Publisher: American Journal of Sociology
Effects of disadvantaged neighborhoods on child educational outcomes likely depend on a family’s economic resources and the timing of neighborhood exposures during the course of child development. This study investigates how timing of exposure to disadvantaged neighborhoods during childhood versus adolescence affects high school graduation and whether these effects vary across families with different income levels. It follows 6,137 children in the PSID from childhood through adolescence and overcomes methodological problems associated with the joint endogeneity of neighborhood context and family income by adapting novel counterfactual methods—a structural nested mean model estimated via two-stage regression with residuals—for time-varying treatments and time-varying effect moderators. Results indicate that exposure to disadvantaged neighborhoods, particularly during adolescence, has a strong negative effect on high school graduation and that this negative effect is more severe for children from poor families.
|The Role of Mediators in the Development of Longitudinal Mathematics Achievement Associations||Watts TW, Duncan GJ, Chen M, Claessens A, Davis-Kean PE, Duckworth K, Engel M, Siegler R, Susperreguy MI||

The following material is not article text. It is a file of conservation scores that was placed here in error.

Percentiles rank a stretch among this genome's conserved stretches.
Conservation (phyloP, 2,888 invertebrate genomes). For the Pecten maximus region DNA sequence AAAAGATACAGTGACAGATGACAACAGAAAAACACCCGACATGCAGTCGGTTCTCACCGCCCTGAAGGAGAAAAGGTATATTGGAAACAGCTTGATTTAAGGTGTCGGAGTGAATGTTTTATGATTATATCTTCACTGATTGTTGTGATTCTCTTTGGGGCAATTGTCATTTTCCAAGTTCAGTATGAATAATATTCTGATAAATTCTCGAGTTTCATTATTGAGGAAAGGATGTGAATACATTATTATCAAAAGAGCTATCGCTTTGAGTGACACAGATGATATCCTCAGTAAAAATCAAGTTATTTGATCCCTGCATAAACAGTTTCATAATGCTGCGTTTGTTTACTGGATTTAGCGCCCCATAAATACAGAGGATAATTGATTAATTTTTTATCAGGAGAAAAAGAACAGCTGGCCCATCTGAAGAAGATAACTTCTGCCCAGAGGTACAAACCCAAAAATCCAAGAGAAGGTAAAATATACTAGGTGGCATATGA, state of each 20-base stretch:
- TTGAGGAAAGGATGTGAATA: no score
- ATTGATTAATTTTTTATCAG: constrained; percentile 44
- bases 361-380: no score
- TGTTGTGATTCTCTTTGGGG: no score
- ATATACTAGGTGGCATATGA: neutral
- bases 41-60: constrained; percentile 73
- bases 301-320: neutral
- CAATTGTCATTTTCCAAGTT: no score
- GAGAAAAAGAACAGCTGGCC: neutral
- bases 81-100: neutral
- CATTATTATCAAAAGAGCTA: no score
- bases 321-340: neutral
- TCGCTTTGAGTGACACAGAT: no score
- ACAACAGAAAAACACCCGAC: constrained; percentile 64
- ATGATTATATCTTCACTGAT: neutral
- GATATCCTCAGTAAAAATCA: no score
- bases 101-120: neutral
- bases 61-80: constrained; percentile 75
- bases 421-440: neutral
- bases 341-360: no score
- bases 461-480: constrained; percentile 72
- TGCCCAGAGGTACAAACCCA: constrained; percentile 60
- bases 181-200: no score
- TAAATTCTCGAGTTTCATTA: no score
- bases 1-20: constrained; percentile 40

The Role of Mediators in the Development of Longitudinal Mathematics Achievement AssociationsAuthor: Watts TW, Duncan GJ, Chen M, Claessens A, Davis-Kean PE, Duckworth K, Engel M, Siegler R, Susperreguy MI
Publisher: Child Development
Despite research demonstrating a strong association between early and later mathematics achievement, few studies have investigated mediators of this association. Using longitudinal data (n = 1,362), this study tested the extent to which mathematics self-concepts, school placement, executive functioning, and proficiency in fractions and division account for the association between mathematics achievement in first grade and at age 15. As hypothesized, a strong longitudinal association between first-grade and adolescent mathematics achievement was present (β = .36) even after controlling for a host of background characteristics, including cognitive skills and reading ability. The mediators accounted for 39% of this association, with mathematics self-concept, gifted and talented placement, and knowledge of fractions and division serving as significant mediators.